Anyone who thinks that privatizing this kind of infrastructure is not a problem needs to think again. We have 18 port authorities. If they are to be privatized, of course the private sector will only want the juiciest pieces. That goes without saying. There is no guarantee that all 18 port authorities would find takers. The government will be stuck with the least profitable, and the most profitable will be handed over to the private sector. However, there is nothing to say that they will still be profitable in 20 years' time. That will depend on the government's decisions.
The Port of Churchill, which is vital to Canada's Arctic sovereignty, was privatized 20 years ago. Things were going well for a while. However, various decisions made by the federal government over the years led to the port being closed by the buyer. It was all smoke and mirrors for the people of Churchill. They were told that by privatizing their port, it would be revitalized by private interests.
The same thing may happen to ports, airports, and even infrastructure. What the government said during the election campaign seems to have been completely forgotten. It made fine promises, just as it did on electoral reform.
The Liberals promised to run deficits in order to invest in our infrastructure. Yes, we know that we currently have a major infrastructure deficit. We know that we have to reinvest. That was one of our election promises. However, we would have invested directly in infrastructure. That is what the Liberals said during the election campaign.
Never did they suggest asking the private sector, investment banks and pension funds to invest upwards of $170 billion on the promise of returns in the form of tolls and user fees. This was never mentioned during the election campaign. The only thing the Liberals said about tolls was that there would be none on the Champlain Bridge. There are going to be tolls everywhere because these pension funds and investment banks are obviously not going to want to invest unless they get a hefty return on their investment.
The Caisse de dépôt et placement du Québec said that it did not expect to get a rate of return of 9%. Does the House really think that it will invest in projects that are going to give it a 2% to 4% rate of return only, when the total rate of return on its investments was 9% for the past year? It has the fiduciary responsibility to get the best return possible. It is not going to give up a potential return of 8% to 9% to go after a return of 2% to 4% because it is in the public interest.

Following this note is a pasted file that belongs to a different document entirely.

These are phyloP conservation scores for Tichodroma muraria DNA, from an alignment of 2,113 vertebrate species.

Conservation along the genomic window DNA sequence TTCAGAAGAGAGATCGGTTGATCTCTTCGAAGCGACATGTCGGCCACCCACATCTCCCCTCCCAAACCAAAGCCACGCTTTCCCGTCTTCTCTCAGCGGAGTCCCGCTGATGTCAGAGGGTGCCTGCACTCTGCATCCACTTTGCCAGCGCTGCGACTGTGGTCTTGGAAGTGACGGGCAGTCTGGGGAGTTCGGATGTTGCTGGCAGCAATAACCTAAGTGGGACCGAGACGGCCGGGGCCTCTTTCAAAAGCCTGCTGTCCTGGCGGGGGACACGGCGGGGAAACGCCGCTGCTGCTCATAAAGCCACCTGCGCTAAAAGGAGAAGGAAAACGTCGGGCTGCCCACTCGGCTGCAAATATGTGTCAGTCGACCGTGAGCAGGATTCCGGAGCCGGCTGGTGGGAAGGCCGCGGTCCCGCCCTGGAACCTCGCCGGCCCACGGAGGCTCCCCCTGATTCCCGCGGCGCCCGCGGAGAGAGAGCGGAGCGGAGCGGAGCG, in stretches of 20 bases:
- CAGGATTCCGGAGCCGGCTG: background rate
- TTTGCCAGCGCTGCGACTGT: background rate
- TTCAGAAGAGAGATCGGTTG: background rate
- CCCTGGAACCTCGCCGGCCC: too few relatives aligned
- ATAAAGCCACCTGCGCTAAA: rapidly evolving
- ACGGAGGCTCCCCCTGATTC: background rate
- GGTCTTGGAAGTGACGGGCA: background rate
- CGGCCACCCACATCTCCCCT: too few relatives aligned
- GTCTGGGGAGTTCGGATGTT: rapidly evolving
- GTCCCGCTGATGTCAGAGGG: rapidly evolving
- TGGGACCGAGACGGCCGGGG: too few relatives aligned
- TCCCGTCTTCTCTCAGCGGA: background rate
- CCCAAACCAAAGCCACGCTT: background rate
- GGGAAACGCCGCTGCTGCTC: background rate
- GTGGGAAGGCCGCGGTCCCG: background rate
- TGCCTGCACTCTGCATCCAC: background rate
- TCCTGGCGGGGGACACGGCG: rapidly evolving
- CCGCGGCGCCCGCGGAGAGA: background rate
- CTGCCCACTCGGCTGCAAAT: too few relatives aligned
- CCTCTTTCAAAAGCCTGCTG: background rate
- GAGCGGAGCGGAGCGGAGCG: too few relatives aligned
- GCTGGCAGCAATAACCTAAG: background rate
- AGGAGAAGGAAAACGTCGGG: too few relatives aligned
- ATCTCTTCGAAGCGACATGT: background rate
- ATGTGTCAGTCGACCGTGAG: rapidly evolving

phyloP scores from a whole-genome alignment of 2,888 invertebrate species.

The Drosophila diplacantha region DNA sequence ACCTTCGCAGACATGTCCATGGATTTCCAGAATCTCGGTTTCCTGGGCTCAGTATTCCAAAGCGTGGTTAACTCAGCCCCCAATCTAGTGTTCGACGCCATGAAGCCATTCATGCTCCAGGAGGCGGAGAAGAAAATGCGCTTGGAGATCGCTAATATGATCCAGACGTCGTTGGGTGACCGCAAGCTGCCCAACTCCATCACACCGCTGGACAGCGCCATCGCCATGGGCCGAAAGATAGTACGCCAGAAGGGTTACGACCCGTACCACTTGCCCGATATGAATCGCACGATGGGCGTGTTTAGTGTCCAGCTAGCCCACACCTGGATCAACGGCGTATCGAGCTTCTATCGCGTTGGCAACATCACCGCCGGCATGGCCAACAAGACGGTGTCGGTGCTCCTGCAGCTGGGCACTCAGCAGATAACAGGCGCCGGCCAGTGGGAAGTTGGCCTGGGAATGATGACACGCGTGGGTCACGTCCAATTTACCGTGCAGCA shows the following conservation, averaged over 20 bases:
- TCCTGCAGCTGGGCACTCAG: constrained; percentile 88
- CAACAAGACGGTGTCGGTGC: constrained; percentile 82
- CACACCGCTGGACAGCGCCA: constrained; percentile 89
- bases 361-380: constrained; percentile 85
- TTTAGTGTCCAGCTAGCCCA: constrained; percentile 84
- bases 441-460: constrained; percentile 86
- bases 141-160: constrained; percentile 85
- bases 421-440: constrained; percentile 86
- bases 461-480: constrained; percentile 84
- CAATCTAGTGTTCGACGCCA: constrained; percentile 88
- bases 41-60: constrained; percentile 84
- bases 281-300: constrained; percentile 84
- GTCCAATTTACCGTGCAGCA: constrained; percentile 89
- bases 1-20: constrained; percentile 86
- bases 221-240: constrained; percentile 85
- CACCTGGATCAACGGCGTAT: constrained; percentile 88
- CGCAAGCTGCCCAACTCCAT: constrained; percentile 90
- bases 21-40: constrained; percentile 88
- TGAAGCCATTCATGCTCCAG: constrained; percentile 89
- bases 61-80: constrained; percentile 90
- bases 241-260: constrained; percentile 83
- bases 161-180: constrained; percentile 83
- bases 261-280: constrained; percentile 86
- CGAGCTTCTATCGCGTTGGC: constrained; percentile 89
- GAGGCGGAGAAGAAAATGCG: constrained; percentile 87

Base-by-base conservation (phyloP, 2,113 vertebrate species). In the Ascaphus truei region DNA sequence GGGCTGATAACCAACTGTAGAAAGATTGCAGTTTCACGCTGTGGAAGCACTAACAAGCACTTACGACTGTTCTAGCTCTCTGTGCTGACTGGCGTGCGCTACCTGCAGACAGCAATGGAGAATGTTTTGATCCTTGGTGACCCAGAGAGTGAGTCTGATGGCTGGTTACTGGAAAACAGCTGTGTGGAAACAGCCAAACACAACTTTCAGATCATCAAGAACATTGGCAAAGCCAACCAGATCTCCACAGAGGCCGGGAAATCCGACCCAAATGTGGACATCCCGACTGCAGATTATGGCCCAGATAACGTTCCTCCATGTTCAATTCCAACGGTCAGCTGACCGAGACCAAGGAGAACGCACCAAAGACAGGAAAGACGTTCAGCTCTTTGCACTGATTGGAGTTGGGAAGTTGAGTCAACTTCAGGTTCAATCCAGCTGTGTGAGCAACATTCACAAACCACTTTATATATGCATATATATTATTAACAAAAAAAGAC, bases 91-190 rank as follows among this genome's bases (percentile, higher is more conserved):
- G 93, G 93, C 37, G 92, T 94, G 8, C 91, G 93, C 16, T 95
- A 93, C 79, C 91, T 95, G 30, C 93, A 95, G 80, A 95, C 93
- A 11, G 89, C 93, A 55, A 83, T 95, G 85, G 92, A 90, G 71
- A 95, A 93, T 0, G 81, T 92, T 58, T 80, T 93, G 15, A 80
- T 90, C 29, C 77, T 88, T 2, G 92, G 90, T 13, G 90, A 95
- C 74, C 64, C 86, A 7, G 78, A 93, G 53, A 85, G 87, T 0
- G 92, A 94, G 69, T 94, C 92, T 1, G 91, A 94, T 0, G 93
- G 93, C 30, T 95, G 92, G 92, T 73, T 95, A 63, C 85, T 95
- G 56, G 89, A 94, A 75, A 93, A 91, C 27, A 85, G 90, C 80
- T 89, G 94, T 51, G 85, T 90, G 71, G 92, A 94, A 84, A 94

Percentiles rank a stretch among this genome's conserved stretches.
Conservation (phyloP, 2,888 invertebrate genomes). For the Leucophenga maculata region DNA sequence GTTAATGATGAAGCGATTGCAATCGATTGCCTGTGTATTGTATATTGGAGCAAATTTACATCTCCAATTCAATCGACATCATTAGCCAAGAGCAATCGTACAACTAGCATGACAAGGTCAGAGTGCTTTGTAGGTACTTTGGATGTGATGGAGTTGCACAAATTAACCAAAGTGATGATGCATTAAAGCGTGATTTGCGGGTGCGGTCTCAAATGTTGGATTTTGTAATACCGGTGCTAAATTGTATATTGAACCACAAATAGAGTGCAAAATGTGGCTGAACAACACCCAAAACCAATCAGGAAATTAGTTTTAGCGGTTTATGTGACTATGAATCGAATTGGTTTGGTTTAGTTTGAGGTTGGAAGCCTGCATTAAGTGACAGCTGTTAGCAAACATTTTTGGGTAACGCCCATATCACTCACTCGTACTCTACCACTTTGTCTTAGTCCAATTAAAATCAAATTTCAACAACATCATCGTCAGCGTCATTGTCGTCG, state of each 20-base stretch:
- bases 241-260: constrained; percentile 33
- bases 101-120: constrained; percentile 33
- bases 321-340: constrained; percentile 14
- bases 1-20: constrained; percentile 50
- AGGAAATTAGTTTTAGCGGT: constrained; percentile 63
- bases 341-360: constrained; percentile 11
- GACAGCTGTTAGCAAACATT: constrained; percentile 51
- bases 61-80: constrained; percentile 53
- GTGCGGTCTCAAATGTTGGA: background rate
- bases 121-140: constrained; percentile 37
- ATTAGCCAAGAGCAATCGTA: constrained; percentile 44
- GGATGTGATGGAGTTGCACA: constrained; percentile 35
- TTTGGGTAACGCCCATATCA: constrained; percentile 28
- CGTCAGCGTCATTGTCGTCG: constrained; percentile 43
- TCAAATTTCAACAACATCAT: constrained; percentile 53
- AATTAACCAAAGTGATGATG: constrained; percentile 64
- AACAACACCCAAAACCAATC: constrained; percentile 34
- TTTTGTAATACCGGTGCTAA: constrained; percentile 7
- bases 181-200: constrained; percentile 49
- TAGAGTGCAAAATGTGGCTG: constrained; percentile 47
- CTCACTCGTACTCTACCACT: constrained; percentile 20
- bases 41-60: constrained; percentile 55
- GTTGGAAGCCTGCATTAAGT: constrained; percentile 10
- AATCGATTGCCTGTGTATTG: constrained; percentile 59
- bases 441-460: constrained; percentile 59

I am not talking about private investment funds such as BlackRock. Dominic Barton, head of the advisory council on economic growth, appeared before the Standing Committee on Finance where I asked him a question about private investors. I said that BlackRock must be interested in major infrastructure. He said no, because this investment fund was not big enough for that. However, it is bigger than the Caisse de dépôt et placement du Québec.
Right now, the government is trying to be reassuring. It is saying that there is nothing to worry about, that this is going to happen, that everything is under control, and that there will be no loss of control over our infrastructure. The government is saying that the private sector and investment funds will get involved in the infrastructure bank because it will be more worthwhile than the 1% or 2% in returns they get elsewhere but that we will not lose control over our infrastructure.
Eighty per cent of the infrastructure bank's capital will come from the private sector. Does the House think that the private sector is going to let the government make all of the decisions regarding that capital? That makes no sense. The House needs to think twice, and maybe even three or four times, before going ahead with this. Would it make sense for the private sector to invest billions of dollars in capital in an infrastructure bank and then leave all the decisions up to the federal government? No.
What we are seeing more and more in the main financial publications is that this infrastructure bank will have to be free and independent from all federal government ties. The government will put the equivalent of $40 billion in the investment bank, $15 billion of which will be taken from other funds, in the hopes of attracting between $160 billion and $170 billion.
After that, the government will no longer have a say because the bank will be independent and will not have any link whatsoever with the federal government. It will be the bank making the big decisions. It will be making the decisions since it will be 80% capitalized by the private sector. Does the House really think that the private sector will not find this opportunity irresistible? Of course it will.
It is a matter of priorities. If the private sector is seeking a high return, where will it get one? It will get one from projects that yield a good rate of return, such as from tolls and user fees mostly.
In a small community such as mine, which is largely rural, we have a project that could be worth over $100 million. Obviously, the banks and investors would not be interested in projects under $100 million. We have a project, highway 20. Does the House think that these investors will be interested in investing in highway 20 to Rimouski instead of investing in what could become a toll highway around Montreal, Toronto, or Vancouver? The answer is obvious.
Bill C-29, just like the budget and its so-called accomplishments, is mostly smoke and mirrors. During the election campaign, Canadians were tricked by the promises being sold to them, which ultimately, with few exceptions, do not at all reflect what Canadians believed from the Liberals during the election campaign. This is a big part of the reason why we will be opposing Bill C-29 at third reading.